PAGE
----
The Tacoma Whole Child Initiative Update

Is it possible to transform an entire school district so that every child has school success? The Tacoma Whole Child Initiative (TWCI) is a 10-year partnership between Tacoma Public Schools and the University of Washington, and their goal is sustainable school transformation.

We first posted about the TWCI two years ago here. We checked in with Greg Benner, Ph.D., professor and Executive Director of the UWT Center for Strong Schools to see how the project is progressing.

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The TWCI is mid-way into the fourth year, but some schools are in cohorts that are just beginning the process of transformation. The TWCI will include making change happen for the schools, the community at large and individual families. Dr. Benner says, “This approach is unprecedented because we are using it in neighborhood and community settings.”

So how does it work?

Shift 1 is school change

Parents and teachers say that they want to change the system because it’s not working. Teachers report that they have a lot on their plate and they feel spread thin. Initiatives are proposed but they don’t stay long enough to work.  Researchers with TWCI saw the need to create an infrastructure that makes real change possible.

In the first year of TWCI, the team took inventory of all the initiatives the school district was using and found 480 separate initiatives. This huge number of initiatives created a system that was destined to fail. Instead, the team focused on choosing only 10 high-yield initiatives, and made a plan to stick with them, district-wide.

A representative district leadership team was formed to investigate: what are the key things we need to do? They had input from the Center for Strong Schools at U of W and people who’ve created strong organizations like Howard Behar, the former president of Starbucks.

Each school must elect to participate in TWCI. After making presentations at the school and giving everyone an understanding of the TWCI, the school staff votes. They must have 90% of staff to vote yes in order to participate.

Once a school has elected to join the TWCI, they assemble a building leadership team that moves forward with implementation. Teachers and staff are given training in social-emotional learning, trauma-driven practices, restorative practices, and positive behavior support.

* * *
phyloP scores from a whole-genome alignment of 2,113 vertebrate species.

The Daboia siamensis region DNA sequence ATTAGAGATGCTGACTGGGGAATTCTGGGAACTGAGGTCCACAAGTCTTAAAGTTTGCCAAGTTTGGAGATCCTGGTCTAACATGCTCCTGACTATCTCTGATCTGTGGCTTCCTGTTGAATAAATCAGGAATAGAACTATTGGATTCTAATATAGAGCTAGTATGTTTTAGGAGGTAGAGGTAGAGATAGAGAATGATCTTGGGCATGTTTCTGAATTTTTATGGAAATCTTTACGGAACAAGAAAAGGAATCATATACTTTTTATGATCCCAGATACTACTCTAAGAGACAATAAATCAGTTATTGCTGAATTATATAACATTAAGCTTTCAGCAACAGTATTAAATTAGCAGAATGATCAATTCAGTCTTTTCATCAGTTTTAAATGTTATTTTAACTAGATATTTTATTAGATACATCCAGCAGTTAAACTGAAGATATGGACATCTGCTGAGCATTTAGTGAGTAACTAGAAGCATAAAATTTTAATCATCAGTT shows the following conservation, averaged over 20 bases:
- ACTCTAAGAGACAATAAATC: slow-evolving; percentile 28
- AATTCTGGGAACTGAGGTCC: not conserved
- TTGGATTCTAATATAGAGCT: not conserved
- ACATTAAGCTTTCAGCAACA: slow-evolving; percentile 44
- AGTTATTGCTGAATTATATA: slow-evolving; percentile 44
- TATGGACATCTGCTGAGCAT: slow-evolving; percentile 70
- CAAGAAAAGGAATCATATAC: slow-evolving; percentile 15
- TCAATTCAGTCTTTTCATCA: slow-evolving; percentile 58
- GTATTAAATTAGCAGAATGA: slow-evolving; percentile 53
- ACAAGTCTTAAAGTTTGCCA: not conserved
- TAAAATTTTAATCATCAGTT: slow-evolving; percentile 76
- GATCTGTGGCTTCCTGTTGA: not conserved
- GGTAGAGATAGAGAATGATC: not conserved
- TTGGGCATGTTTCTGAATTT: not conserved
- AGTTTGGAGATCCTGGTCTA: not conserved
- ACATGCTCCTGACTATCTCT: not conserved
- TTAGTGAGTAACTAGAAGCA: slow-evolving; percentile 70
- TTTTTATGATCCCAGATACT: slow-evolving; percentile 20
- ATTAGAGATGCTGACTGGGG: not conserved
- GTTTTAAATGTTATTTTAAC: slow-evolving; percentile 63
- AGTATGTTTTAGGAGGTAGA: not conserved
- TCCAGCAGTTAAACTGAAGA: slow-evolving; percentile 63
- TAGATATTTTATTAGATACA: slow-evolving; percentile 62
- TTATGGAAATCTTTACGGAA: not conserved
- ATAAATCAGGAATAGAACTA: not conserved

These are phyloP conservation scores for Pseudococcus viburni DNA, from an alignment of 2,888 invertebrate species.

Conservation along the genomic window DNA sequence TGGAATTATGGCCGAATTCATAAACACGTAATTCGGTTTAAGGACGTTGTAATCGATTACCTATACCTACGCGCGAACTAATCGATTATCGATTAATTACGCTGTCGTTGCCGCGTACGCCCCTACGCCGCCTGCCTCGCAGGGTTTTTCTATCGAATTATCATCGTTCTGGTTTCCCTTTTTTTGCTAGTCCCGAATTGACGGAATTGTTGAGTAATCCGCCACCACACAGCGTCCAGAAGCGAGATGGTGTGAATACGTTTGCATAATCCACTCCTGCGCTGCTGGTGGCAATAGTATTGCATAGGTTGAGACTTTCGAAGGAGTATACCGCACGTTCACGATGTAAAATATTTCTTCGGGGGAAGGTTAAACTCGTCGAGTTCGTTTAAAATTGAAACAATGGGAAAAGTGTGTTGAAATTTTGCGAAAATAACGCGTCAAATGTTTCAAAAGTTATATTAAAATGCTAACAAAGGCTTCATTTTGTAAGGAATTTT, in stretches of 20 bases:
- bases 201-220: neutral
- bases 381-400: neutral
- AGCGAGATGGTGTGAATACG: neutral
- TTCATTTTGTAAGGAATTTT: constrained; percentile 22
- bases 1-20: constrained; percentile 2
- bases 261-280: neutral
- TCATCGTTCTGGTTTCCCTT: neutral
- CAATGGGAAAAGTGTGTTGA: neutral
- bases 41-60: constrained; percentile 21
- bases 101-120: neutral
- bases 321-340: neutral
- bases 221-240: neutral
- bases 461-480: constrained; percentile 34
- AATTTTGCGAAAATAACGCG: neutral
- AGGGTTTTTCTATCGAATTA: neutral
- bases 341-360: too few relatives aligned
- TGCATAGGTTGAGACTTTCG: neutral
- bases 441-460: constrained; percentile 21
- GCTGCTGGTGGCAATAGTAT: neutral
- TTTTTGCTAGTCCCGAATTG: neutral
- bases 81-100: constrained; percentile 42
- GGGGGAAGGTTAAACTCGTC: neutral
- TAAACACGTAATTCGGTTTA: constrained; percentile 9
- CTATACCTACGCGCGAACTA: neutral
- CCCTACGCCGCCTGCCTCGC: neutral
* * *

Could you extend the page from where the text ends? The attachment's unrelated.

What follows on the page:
Dr. Benner says, “We need to create safe, equitable, positive, engaging learning environments first and then we can move towards meeting academic needs.”Self_Management_02-13-018

Shift 2 is community change

Why does the TWCI reach out to the community? In the Tacoma Public School District, 70% of kids in district are low-income, and half of kids have had four or more adverse childhood experiences. “Trauma is the norm in Tacoma,” says Dr. Benner. “Kids are in the community 2/3 of the time. It’s public health prevention city-wide,” says Dr. Benner.

Community partners like the Boys and Girls Clubs and law enforcement will be provided the same trainings that are given in the schools in social-emotional learning, trauma-driven practices, restorative practices, and positive behavior support.

One community partner is the Boys and Girls Club of South Puget Sound. They offered summer learning programs focused on TWCI that included PBIS and academics. The University of Washington did an evaluation and found that this program is closing academic gaps in reading. They also found substantial increases in social-emotional learning.  The study compared kids who participated in the summer program to other kids who didn’t get activities like that. They found that there’s a social-emotional slide over the summer, just like with reading. Boys and Girls Clubs can reverse that slide, make a significant impact and close the gaps. It gives kids more confidence when they enter school in the fall. Boys and Girls Club of South Puget Sound is an exemplar for other community programs and they want to become a national model for other Boys and Girls Clubs.

In addition, all law enforcement officers will be trained over the next decade on positive interactions and defusing conflicts.

Shift 3 is family change

This shift will begin in six months. It will include educator home visits to learn about families and what their hopes and dreams are for their children. They will be using the “Reset Families” curriculum with ideas and strategies for parents.

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Dr. Benner says, “The Initiative weaves together 1) implementation science (how we implement evidence-based practices and sustain them) and 2) evidence-based practices. These are: social-emotional learning, academic engagement, college readiness. They support the whole child. It’s a comprehensive and sustainable blueprint for school transformation.

“This initiative has actually attracted great administrators & teachers who want to be a part of it. That’s the opposite of how it’s been in Tacoma for years.”

If you’re planning to be at the North West PBIS convention 2016 in Portland, check out Dr. Benner’s presentation on the Tacoma Whole Child Initiative on  Thursday, Feb. 25th.

Part 1: Session 2 at 11:15 am

Part 2: Session 3 at 1:30 pm

Thanks to Adam Wendt and Dr. Greg Benner for the interview this article was based on.

 

 

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